3. Negotiate Contract(s) with Teeth

In support of the point above, DD must keep in mind that all contracts are designed to benefit the author, so it is preferred that they work with their legal staff to present a version authored by the company as opposed to the other way around. In effect, they will start with four types of contracts: one each for the hotels (local or in the nearby locale), the caterer(s), transportation and tent companies. The majority of all contracts only include boilerplate language, including clauses addressing cancellation and force majeure, meaning the venue is not held responsible for events beyond their control (such as the pandemic). However, DD can put in “teeth” language such as rebates as business volumes are met/exceeded over the five years, and performance factors which address the deficiencies noted in the 2021 event.

4. Open the Books

The Japanese were first to recognize that the benefit of adopting an “open book” policy with suppliers was crucial to successful negotiation and long-term relationships. Imagine that Toyota in Japan is engaging in a major negotiation with their battery supplier. Instead of the supplier (vendor) submitting a quote for the next year (with perhaps a proposed price increase), the pricing would not be determined until the end of the meeting. Going into the meeting, both parties would have a good idea of the market pricing and the fair profit percentage and then negotiate the cost with the end in mind: to lower the overall price but still give the supplier a fair profit – which is why they are in business.

5. Use the Negotiation Matrix

This is a great tool that we use in our ACEA® program.

DD can put this project in one of the four quadrants above. As the buyer (in blue), which one do you think they should select? My recommendation is the top right – “partner.” Why? Because if DD can negotiate a five-year or more relationship as suggested above, then the annual spend (horizontal line at the bottom) would be high and the strategic importance (vertical line at the right) would also be high. From the standpoint of their vendor(s), depending on which direction they chose, particularly in this time of the pandemic, the vendor(s) would probably view DD’s business as must keep.

In fact, in reference to the Japanese being master negotiators, Toyota advocated that similar to a marriage, you select the right supplier (vendor) and the term of commitment is for life (known as “evergreen” in contracting length). I speak from experience in negotiating large deals with strategic suppliers; if they understand that this relationship is truly worth their while (WIIFM – “what’s in it for me”), then they are more willing to be creative in pricing and incentives.

6. Utilize a Key Negotiation Tactic: The Bogey

No, the Bogey is not based on the famous actor Humphrey Bogart, but is basically an “appeal to emotion.” Remember from our introduction that negotiation is not only about facts, but also personalities. In DD’s initial and follow-up communication with the vendors, they can indicate that this project is extremely important to their career growth and, perhaps, keeping their job.

Key phrases recommended:

  • Would you work with me so that both I and my company will be successful?
  • My job/career really depends on this project. If this is extremely successful, we will both promote your company and grow with you.

Remember, you get a lot more with sugar than vinegar!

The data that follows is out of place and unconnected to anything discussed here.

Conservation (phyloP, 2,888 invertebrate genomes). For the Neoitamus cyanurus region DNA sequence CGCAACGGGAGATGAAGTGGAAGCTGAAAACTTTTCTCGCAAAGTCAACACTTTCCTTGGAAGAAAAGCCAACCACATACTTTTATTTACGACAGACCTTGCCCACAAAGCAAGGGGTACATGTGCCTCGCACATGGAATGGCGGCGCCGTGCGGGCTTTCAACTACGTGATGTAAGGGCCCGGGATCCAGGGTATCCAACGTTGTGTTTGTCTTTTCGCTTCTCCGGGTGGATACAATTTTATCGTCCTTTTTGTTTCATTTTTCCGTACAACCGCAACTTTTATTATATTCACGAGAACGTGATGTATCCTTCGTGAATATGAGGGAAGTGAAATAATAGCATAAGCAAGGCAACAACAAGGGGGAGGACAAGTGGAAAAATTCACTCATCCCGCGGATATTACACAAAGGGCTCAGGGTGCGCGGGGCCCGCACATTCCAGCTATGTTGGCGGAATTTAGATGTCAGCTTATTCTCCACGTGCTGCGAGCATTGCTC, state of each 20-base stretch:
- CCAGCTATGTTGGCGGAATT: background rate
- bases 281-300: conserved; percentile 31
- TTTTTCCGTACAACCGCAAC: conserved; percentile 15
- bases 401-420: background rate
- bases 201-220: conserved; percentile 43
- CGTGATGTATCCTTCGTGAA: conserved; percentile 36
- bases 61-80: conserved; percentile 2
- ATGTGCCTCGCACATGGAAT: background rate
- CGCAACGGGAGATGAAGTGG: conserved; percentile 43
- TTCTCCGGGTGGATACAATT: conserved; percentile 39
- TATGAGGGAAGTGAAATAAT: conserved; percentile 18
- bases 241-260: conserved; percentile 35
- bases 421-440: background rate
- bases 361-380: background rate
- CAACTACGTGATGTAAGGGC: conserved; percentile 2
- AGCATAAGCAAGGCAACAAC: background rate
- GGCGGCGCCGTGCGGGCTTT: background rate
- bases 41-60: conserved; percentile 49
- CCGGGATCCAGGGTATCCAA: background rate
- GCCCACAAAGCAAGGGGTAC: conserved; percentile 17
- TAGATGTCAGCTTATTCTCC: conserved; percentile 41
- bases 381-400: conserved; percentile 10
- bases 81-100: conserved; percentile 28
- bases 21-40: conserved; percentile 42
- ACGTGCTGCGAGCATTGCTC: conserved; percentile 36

7. Utilize a Key Negotiation Tactic: The Missing Person

Several years ago, P&G planned to outsource over $3B in It services, and HP was a vendor on the short list. After key meetings at HP headquarters, the negotiation teams had dinner in a local restaurant. Just by pure coincidence (NOT), the HP CEO was sitting in the bar, and when the teams entered the restaurant – the CEO introduced themself, indicated how important P&G was as their future customer, and then left. It worked; HP scored the deal! Similarly, DD can plan for ILC to pop into their meeting if it’s at their location, or if they are visiting a vendor, ILC can strategically call them and then talk to the vendor to emphasize the importance.

8. Don’t Hesitate – Aggregate

Once DD has engaged in the 7 ways above, they should then begin to total up all the costs to see how they compare with the budget.

Of course, before they begin any of these steps, they would have met with ILC to get the budget number. Then they can determine from their various vendor proposals how they compare with this number and the areas of negotiation to focus on to meet or come below that number.

9. It’s All in the Plan!

The negotiation plan is key to DD’s success. Keep in mind that this plan will be communicated twice – before their vendor meetings and after, to let ILC know the numbers and end results. This plan must include the key sections of an introductory summary (what they are planning to do), the details, and then a concluding summary (what actually took place).

10. An Expensive Parting Gift – Are You Kidding Me?

This falls into the category of internal negotiation. Perhaps with the sensitivity of ethics, DD can negotiate with ILC to drop the expensive gift and then use the savings here to enhance the budget numbers. Particularly if ILC communicates to the 400-member staff that since their firm’s main business is ethics and social responsibility, this is in keeping with “walking the talk.”


To all you DDs out there – I wish you negotiation SUCCESS. Perhaps you can add Master Negotiator to your title!

Patrick S. Woods is an international trainer and highly experienced senior executive who specializes in procurement, supply chain management and executive leadership training. Patrick has had the phenomenal opportunity to work with over 300 companies in ... (Read More)